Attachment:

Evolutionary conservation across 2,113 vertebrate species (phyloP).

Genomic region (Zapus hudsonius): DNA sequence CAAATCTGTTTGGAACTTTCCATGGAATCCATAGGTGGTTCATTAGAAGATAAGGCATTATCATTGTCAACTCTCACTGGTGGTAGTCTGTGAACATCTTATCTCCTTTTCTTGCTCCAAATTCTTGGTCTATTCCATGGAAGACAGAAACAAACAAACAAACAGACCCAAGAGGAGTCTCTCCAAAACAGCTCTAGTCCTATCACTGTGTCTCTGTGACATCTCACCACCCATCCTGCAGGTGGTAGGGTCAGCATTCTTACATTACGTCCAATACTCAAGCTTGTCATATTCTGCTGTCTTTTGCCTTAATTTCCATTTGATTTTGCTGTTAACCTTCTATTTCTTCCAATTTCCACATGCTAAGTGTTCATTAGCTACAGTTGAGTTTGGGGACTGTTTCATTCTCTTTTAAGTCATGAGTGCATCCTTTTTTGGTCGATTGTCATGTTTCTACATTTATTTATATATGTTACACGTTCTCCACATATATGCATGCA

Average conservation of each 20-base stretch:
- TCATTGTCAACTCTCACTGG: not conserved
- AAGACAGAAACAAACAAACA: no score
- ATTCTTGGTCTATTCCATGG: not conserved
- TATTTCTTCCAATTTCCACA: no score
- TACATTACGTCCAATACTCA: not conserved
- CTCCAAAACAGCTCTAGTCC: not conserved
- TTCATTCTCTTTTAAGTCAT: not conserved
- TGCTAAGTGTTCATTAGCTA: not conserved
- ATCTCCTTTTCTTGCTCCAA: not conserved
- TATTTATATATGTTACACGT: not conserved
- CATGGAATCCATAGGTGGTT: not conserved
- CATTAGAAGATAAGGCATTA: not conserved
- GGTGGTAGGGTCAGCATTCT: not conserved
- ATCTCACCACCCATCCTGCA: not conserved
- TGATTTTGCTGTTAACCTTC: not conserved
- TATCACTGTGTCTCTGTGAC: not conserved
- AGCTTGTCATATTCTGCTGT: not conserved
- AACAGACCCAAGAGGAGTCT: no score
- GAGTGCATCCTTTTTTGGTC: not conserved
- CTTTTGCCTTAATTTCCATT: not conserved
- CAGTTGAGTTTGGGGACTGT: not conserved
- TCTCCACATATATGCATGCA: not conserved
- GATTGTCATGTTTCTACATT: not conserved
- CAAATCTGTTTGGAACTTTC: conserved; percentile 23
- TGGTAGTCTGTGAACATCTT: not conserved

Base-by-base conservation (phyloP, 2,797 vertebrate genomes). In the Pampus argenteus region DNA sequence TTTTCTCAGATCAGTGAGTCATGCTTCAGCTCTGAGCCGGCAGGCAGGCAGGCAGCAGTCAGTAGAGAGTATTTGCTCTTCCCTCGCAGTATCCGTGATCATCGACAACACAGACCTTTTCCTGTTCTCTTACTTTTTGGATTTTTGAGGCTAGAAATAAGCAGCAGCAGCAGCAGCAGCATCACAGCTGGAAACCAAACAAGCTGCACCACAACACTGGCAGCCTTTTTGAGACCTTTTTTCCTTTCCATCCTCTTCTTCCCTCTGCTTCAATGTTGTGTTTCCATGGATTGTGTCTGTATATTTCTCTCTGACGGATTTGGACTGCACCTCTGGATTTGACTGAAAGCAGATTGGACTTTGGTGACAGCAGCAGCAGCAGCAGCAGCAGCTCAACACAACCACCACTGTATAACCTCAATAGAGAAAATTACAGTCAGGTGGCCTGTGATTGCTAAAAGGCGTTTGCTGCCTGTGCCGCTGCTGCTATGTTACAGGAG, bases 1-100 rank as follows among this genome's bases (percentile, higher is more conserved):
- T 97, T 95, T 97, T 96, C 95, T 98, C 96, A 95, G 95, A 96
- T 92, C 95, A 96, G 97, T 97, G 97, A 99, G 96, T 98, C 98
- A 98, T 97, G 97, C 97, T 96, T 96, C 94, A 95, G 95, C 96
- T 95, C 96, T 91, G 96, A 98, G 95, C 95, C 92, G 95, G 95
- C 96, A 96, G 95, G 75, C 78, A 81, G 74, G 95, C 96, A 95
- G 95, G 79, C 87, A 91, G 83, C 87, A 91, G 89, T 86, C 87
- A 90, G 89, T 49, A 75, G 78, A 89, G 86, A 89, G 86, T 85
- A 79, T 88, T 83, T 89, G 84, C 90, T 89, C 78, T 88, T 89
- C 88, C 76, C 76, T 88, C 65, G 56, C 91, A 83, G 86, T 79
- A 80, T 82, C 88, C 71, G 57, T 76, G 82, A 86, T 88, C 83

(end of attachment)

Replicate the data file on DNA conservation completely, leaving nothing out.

Evolutionary conservation across 2,113 vertebrate species (phyloP).

Genomic region (Zapus hudsonius): DNA sequence CAAATCTGTTTGGAACTTTCCATGGAATCCATAGGTGGTTCATTAGAAGATAAGGCATTATCATTGTCAACTCTCACTGGTGGTAGTCTGTGAACATCTTATCTCCTTTTCTTGCTCCAAATTCTTGGTCTATTCCATGGAAGACAGAAACAAACAAACAAACAGACCCAAGAGGAGTCTCTCCAAAACAGCTCTAGTCCTATCACTGTGTCTCTGTGACATCTCACCACCCATCCTGCAGGTGGTAGGGTCAGCATTCTTACATTACGTCCAATACTCAAGCTTGTCATATTCTGCTGTCTTTTGCCTTAATTTCCATTTGATTTTGCTGTTAACCTTCTATTTCTTCCAATTTCCACATGCTAAGTGTTCATTAGCTACAGTTGAGTTTGGGGACTGTTTCATTCTCTTTTAAGTCATGAGTGCATCCTTTTTTGGTCGATTGTCATGTTTCTACATTTATTTATATATGTTACACGTTCTCCACATATATGCATGCA

Average conservation of each 20-base stretch:
- TCATTGTCAACTCTCACTGG: not conserved
- AAGACAGAAACAAACAAACA: no score
- ATTCTTGGTCTATTCCATGG: not conserved
- TATTTCTTCCAATTTCCACA: no score
- TACATTACGTCCAATACTCA: not conserved
- CTCCAAAACAGCTCTAGTCC: not conserved
- TTCATTCTCTTTTAAGTCAT: not conserved
- TGCTAAGTGTTCATTAGCTA: not conserved
- ATCTCCTTTTCTTGCTCCAA: not conserved
- TATTTATATATGTTACACGT: not conserved
- CATGGAATCCATAGGTGGTT: not conserved
- CATTAGAAGATAAGGCATTA: not conserved
- GGTGGTAGGGTCAGCATTCT: not conserved
- ATCTCACCACCCATCCTGCA: not conserved
- TGATTTTGCTGTTAACCTTC: not conserved
- TATCACTGTGTCTCTGTGAC: not conserved
- AGCTTGTCATATTCTGCTGT: not conserved
- AACAGACCCAAGAGGAGTCT: no score
- GAGTGCATCCTTTTTTGGTC: not conserved
- CTTTTGCCTTAATTTCCATT: not conserved
- CAGTTGAGTTTGGGGACTGT: not conserved
- TCTCCACATATATGCATGCA: not conserved
- GATTGTCATGTTTCTACATT: not conserved
- CAAATCTGTTTGGAACTTTC: conserved; percentile 23
- TGGTAGTCTGTGAACATCTT: not conserved

Base-by-base conservation (phyloP, 2,797 vertebrate genomes). In the Pampus argenteus region DNA sequence TTTTCTCAGATCAGTGAGTCATGCTTCAGCTCTGAGCCGGCAGGCAGGCAGGCAGCAGTCAGTAGAGAGTATTTGCTCTTCCCTCGCAGTATCCGTGATCATCGACAACACAGACCTTTTCCTGTTCTCTTACTTTTTGGATTTTTGAGGCTAGAAATAAGCAGCAGCAGCAGCAGCAGCATCACAGCTGGAAACCAAACAAGCTGCACCACAACACTGGCAGCCTTTTTGAGACCTTTTTTCCTTTCCATCCTCTTCTTCCCTCTGCTTCAATGTTGTGTTTCCATGGATTGTGTCTGTATATTTCTCTCTGACGGATTTGGACTGCACCTCTGGATTTGACTGAAAGCAGATTGGACTTTGGTGACAGCAGCAGCAGCAGCAGCAGCAGCTCAACACAACCACCACTGTATAACCTCAATAGAGAAAATTACAGTCAGGTGGCCTGTGATTGCTAAAAGGCGTTTGCTGCCTGTGCCGCTGCTGCTATGTTACAGGAG, bases 1-100 rank as follows among this genome's bases (percentile, higher is more conserved):
- T 97, T 95, T 97, T 96, C 95, T 98, C 96, A 95, G 95, A 96
- T 92, C 95, A 96, G 97, T 97, G 97, A 99, G 96, T 98, C 98
- A 98, T 97, G 97, C 97, T 96, T 96, C 94, A 95, G 95, C 96
- T 95, C 96, T 91, G 96, A 98, G 95, C 95, C 92, G 95, G 95
- C 96, A 96, G 95, G 75, C 78, A 81, G 74, G 95, C 96, A 95
- G 95, G 79, C 87, A 91, G 83, C 87, A 91, G 89, T 86, C 87
- A 90, G 89, T 49, A 75, G 78, A 89, G 86, A 89, G 86, T 85
- A 79, T 88, T 83, T 89, G 84, C 90, T 89, C 78, T 88, T 89
- C 88, C 76, C 76, T 88, C 65, G 56, C 91, A 83, G 86, T 79
- A 80, T 82, C 88, C 71, G 57, T 76, G 82, A 86, T 88, C 83